Trump plans to block hearings in January 6 case before 2024 election

<span>Trump at a campaign rally in Philadelphia in June.</span><span>Photograph: Tom Brenner/Reuters</span>
Trump at a campaign rally in Philadelphia in June.Photograph: Tom Brenner/Reuters

Donald Trump is expected to launch a new legal battle to suppress any damaging evidence from his 2020 election-subversion case from becoming public before the 2024 election, preparing to shut down the potency of any “mini-trials” where high-profile officials could testify against him.

The plans come after the US supreme court last week in its ruling that broadly conferred immunity on former presidents opened the door for the US district judge Tanya Chutkan to hold evidentiary hearings – potentially with witnesses – to determine what acts in the indictment can survive.

In the coming months, Trump’s lawyers are expected to argue that the judge can decide whether the conduct is immune based on legal arguments alone, negating the need for witnesses or multiple evidentiary hearings, the people said.

If prosecutors with the special counsel Jack Smith press for witnesses such as former vice-president Mike Pence or White House officials to testify, Trump’s lawyers are expected to launch a flurry of executive privilege and other measures to block their appearances, the people said.

The plans, which have not been previously reported, are aimed at having the triple effect of burying damaging testimony, making it harder for prosecutors to overcome the presumptive immunity for official acts, and injecting new delay into the case through protracted legal fights.

Trump has already been enormously successful in delaying his criminal cases, including by succeeding in having the supreme court from taking the immunity appeal in the 2020 election subversion case in Washington, which was frozen while the court considered the matter.

The delay strategy thus far has been aimed at pushing the cases until after the November election, in the hope that Trump would be re-elected and then appoint as attorney general a loyalist who would drop the charges.

But now, even if Trump loses, his lawyers have coalesced on a legal strategy that could take months to resolve depending on how prosecutors choose to approach evidentiary hearings, adding to additional months of anticipated appeals over what Chutkan determines are official acts.

A Trump spokesperson declined to comment, saying they would not preview confidential legal strategy.

Trump’s lawyers are not expected to make any moves until the start of August, the people said, when the case is finally returned to the jurisdiction of Chutkan after the conclusion of the supreme court’s 25-day waiting period and a further week for the judgement to formally be sent down.

Once Chutkan regains control of the case, lawyers for Trump and for the special counsel have suggested privately that they think she will quickly rule on a number of motions that were briefed before the case was frozen when Trump filed his immunity appeal with the supreme court.

That could include Trump’s pending motion to compel more discovery materials from prosecutors. If Chutkan grants the motion, Trump’s lawyers would insist on time to review the new materials before they started sorting through what acts in the indictment were immune, the people said.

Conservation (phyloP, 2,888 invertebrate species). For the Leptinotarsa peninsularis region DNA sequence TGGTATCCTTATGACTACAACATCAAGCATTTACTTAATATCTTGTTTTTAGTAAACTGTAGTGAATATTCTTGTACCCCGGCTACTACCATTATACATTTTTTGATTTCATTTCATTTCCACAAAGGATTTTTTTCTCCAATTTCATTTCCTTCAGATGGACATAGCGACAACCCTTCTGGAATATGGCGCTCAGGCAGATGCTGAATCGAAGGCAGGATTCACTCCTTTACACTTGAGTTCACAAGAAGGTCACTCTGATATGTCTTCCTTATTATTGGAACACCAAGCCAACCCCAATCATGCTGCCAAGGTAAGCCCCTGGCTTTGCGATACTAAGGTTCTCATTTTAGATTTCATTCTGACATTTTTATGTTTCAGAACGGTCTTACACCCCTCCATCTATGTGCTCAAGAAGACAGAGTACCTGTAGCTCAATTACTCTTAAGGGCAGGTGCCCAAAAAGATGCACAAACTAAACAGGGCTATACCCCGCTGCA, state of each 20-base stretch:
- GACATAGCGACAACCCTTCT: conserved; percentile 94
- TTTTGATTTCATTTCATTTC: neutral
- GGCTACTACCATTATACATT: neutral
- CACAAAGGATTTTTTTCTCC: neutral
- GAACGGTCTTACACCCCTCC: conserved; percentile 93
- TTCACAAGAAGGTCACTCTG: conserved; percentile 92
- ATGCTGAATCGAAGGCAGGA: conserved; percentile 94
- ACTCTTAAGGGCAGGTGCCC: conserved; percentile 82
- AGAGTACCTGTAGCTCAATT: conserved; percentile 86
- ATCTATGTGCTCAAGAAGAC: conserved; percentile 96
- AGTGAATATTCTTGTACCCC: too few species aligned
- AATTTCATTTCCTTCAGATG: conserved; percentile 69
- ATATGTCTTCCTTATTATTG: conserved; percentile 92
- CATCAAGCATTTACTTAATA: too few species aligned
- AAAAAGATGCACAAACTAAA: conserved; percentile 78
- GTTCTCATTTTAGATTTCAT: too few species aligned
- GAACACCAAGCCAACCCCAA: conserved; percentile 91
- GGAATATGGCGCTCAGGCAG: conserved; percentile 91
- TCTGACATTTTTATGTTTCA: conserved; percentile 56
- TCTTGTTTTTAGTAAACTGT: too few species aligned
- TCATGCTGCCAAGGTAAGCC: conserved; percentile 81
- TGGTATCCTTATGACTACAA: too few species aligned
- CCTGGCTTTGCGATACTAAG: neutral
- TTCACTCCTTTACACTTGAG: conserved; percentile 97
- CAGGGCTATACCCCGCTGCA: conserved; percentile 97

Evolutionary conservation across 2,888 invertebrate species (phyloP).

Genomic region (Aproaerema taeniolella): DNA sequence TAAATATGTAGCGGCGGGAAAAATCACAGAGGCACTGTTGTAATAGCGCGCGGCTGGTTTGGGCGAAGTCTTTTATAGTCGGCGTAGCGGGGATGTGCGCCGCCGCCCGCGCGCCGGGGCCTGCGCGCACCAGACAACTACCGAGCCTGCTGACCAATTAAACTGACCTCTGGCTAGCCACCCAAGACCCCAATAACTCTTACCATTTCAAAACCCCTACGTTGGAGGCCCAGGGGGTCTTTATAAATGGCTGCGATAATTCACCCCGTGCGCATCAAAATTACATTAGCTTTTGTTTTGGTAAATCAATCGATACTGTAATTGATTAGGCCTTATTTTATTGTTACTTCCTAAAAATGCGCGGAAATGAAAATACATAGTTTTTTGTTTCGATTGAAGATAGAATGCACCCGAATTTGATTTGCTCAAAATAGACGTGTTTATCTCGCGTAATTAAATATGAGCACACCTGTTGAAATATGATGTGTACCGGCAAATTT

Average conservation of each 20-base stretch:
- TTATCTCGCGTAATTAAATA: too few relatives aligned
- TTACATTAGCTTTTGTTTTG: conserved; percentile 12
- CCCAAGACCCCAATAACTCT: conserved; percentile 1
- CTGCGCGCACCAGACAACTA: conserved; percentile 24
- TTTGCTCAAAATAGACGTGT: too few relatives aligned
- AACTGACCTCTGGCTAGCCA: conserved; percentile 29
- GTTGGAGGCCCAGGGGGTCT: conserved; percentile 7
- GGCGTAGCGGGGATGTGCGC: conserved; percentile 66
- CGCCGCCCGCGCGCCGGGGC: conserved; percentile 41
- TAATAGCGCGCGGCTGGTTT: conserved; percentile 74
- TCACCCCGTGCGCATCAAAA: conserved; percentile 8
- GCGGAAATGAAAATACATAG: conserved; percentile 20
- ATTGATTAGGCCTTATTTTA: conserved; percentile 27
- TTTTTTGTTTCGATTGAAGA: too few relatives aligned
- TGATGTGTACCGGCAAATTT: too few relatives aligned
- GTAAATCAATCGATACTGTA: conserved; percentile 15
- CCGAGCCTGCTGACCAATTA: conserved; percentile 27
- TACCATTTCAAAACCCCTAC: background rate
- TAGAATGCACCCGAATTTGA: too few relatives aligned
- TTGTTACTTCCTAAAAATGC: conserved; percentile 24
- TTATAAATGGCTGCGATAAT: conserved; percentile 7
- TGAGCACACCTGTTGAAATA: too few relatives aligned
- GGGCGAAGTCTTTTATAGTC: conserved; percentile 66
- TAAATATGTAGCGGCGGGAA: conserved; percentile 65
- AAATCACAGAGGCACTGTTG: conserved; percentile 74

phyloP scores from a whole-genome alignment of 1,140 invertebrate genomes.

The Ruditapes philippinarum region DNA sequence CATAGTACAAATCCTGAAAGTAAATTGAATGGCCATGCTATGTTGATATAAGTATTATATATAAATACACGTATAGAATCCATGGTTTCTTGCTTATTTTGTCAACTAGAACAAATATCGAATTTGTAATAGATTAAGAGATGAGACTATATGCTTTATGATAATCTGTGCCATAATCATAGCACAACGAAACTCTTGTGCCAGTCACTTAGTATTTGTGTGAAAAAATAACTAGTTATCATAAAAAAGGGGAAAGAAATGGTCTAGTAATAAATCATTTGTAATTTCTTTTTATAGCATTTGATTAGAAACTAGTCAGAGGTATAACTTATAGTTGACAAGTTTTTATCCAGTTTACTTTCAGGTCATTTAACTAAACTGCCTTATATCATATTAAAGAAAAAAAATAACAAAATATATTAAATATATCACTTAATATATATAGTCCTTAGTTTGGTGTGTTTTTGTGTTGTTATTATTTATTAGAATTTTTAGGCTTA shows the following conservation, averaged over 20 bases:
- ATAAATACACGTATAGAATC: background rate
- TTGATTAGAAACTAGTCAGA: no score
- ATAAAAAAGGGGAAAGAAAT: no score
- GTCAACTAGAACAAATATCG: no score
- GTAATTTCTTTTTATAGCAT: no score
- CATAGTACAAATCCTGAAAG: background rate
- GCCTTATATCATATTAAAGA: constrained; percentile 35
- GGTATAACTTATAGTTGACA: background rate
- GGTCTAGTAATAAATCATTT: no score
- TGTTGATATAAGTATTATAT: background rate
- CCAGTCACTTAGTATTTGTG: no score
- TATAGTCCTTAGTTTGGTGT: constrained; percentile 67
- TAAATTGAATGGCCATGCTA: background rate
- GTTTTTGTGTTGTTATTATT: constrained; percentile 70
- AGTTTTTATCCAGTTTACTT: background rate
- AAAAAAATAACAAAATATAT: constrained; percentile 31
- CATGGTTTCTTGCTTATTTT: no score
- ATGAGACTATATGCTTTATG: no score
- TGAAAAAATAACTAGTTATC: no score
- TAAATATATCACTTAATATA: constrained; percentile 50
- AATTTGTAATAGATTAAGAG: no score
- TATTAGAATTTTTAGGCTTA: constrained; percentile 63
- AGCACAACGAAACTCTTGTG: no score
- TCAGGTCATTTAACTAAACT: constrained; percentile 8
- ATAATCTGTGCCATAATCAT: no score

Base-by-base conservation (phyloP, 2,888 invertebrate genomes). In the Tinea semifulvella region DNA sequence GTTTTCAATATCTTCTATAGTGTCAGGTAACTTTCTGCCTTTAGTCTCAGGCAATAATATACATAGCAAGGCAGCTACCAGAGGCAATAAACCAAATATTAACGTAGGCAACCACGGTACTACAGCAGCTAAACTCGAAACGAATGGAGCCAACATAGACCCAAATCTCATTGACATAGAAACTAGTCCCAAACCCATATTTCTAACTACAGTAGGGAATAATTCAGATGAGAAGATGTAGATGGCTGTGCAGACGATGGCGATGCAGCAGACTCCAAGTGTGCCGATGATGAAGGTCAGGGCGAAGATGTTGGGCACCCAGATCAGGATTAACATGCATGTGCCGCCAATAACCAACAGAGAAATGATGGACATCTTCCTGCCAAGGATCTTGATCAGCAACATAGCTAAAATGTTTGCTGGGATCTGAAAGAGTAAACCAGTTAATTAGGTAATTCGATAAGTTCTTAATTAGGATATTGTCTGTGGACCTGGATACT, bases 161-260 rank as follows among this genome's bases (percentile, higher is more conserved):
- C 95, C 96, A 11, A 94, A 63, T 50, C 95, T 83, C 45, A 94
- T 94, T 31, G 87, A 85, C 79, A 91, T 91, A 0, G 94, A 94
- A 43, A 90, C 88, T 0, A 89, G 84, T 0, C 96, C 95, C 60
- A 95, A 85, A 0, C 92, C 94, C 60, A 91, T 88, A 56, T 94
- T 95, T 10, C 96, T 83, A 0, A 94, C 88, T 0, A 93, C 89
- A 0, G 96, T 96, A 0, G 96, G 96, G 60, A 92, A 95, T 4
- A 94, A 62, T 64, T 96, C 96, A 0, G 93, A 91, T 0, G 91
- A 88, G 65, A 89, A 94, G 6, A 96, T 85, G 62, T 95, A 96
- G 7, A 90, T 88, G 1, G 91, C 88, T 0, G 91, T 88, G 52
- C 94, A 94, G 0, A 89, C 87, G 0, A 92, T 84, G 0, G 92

In the supreme court’s ruling on immunity, the justices laid out three categories for protection: core presidential functions that carry absolute immunity, official acts of the presidency that carry presumptive immunity, and unofficial acts that carry no immunity.

Trump’s lawyers are expected to argue the maximalist position that they considered all of the charged conduct was Trump acting in his official capacity as president and therefore presumptively immune – and incumbent on prosecutors to prove otherwise, the people said.

And Trump’s lawyers are expected to suggest that even though the supreme court contemplated evidentiary hearings to sort through the conduct, they are not necessary, and any disputes can be resolved purely on legal arguments, the people said.

In doing so, Trump will try to foreclose witness testimony that could be politically damaging because it would cause evidence about his efforts to subvert the 2020 election that has polled poorly to be suppressed, and legally damaging because it could cause Chutkan to rule against Trump.

Trump’s lawyers have privately suggested they expect at least some evidentiary hearings to take place, but they are also intent on challenging testimony from people like former vice president Mike Pence and other high-profile White House officials.

For instance, if prosecutors try to call Pence or his chief of staff Marc Short to testify about meetings where Trump discussed stopping the January 6 certification, Trump would try to block that testimony by asserting executive privilege, and having Pence assert the speech or debate clause protection.

Trump’s lawyers would argue to Chutkan that any privilege rulings during the investigation that forced them to testify to the grand jury were not binding and the factual record needed to be decided afresh.

Meanwhile, witnesses such as former Trump lawyer John Eastman or former Trump campaign official Mike Roman would almost certainly be precluded from testifying because they have valid fifth amendment concerns of self-incrimination, as they have been separately charged with conspiring to overturn the 2020 election results in Fulton county, Georgia.

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